The ten suggestions for immediate action are followed by the author's powerful personal memories, the real stories of people he had loved dearly and who had profoundly influenced the course of his life.  These sometimes tearful stories, rooted initially in the heartbreak of loss and then in an overwhelming joy, were followed by an account of the growing urgency of his vision of Sacred Activism.  Andrew Harvey's book, The Hope, is embedded in the truth that all human beings have Divine Consciousness as their birthright and possess a greater capacity for courage, generosity, and selfless service than they may believe. 

A band of angels ...

Part 2 (the vision of Sacred Activism)

So far, Andrew Harvey tells of his vision of Sacred Activism in a largely anecdotal way, through stories rooted in his own journey.  In Part 2, he tries to make clear the nature of the 'illumined hope' we need to infuse and inspire in us if we are to continue as Sacred Activists with joy and courage.

This is followed by a description of the "death" our world is undergoing and the "birth" this crisis is awakening.  Andrew shows how a perfect storm of dangers is menacing the human race and threatening large swathes of nature with utter destruction. This, at the same time, is compelling and invoking from us unprecedented levels of creativity and enlightened passion for transformation in every realm.

The 'way through' humankind's Dark Night of the Soul, described so eloquently in The Hope, is given in its most inspiring form by the poet Rumi in Love's Horse Will Carry You Home.  The two most significant lines are these,

  • Wherever you find a lover on a bed of pain
  • You find the Beloved right by his bedside.


Part 2 ends with a concrete and useful vision of the five kinds of service we will need to fuse into the core of our lives to become empowered Sacred Activists and thus humble and effective midwives of the "birth" starting to take place everywhere here on Planet Earth.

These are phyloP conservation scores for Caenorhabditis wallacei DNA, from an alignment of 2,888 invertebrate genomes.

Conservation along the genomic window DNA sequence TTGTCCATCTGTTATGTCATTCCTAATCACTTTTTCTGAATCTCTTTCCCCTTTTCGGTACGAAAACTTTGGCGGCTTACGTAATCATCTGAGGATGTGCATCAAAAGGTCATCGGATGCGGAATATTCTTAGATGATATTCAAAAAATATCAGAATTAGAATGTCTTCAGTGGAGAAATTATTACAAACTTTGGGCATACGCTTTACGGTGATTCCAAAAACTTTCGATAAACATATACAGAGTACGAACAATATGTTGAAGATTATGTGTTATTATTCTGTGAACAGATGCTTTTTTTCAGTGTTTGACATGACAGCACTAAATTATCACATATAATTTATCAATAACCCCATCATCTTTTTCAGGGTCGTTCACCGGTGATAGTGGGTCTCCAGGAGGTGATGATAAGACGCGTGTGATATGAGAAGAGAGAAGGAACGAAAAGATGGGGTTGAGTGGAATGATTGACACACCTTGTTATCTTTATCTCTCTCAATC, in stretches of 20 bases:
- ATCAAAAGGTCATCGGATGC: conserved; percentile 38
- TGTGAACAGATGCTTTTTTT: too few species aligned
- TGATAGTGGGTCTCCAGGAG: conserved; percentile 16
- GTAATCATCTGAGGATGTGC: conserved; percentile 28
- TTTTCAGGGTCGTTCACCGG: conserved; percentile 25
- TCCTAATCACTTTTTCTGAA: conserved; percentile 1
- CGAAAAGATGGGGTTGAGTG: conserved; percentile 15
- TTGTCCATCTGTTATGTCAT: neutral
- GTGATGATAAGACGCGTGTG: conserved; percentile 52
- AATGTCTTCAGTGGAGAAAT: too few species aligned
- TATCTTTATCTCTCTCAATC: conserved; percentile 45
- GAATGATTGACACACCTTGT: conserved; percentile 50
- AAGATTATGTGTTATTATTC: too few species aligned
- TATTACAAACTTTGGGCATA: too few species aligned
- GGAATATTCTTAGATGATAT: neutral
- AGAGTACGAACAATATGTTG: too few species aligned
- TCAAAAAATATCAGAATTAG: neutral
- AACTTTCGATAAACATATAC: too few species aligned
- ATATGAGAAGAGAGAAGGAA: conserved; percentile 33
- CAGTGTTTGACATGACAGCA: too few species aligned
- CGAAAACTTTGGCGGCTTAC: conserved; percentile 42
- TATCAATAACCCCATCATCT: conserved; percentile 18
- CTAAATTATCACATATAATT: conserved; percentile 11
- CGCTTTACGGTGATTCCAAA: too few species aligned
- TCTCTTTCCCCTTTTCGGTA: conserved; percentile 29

1. Service to the Divine
  2. Service to yourself as an instrument of the Divine
  3. Service to the sentient beings in your life
  4. Service to your local community
  5. Service to the global community

Unlock the soul.  

Coming after me ... 

Part 3 (the Seven Laws)

After much deliberation, I have decided to end this weblog with The Prayer of Saint Francis for it is in The Law of Sacred Practice that we discover the very essence of Andrew Harvey's book, The Hope.


  • LORD, make me an instrument of your peace.
  • Where there is hatred, let me sow love;
  • Where there is injury, pardon;
  • Where there is doubt, faith;
  • Where there is despair, hope;
  • Where there is darkness, light;
  • Where there is sadness joy.
  • O DIVINE MASTER, grant that I should not so much seek
  • To be consoled as to console,
  • To be understood as to understand,
  • To be loved as to love:
  • For it is in giving that we receive,
  • It is in pardoning that we are pardoned,
  • It is in dying that we are born to eternal life.

"I remember ... reading the prayer over and over again, savouring every word, how astonished I was at its spiritual truth and beauty.  The more I contemplated the prayer and the holy passions behind it the deeper my joy became, until I, the sunlit afternoon, and the wind moving in the brilliant flowers seemed to become one vast sustained movement of adoration within the being of God." HARVEY, 2009


A Sacred Activist is someone who is starting to experience the inner joy and outer effectiveness of this holy force, who knows that the profound crisis the world is in is challenging everyone to act from our deepest compassion and wisdom, and who is committed to being, what Robert Kennedy called, "a tiny ripple of hope" and a "centre of energy and daring". 

  • Marian @ Krysan
  • 21 April 2013




HARVEY, ANDREW (2009), The Hope, A Guide to Sacred Activism, pub. London, Hay House UK Ltd



(Etta James - Swing low, sweet chariots)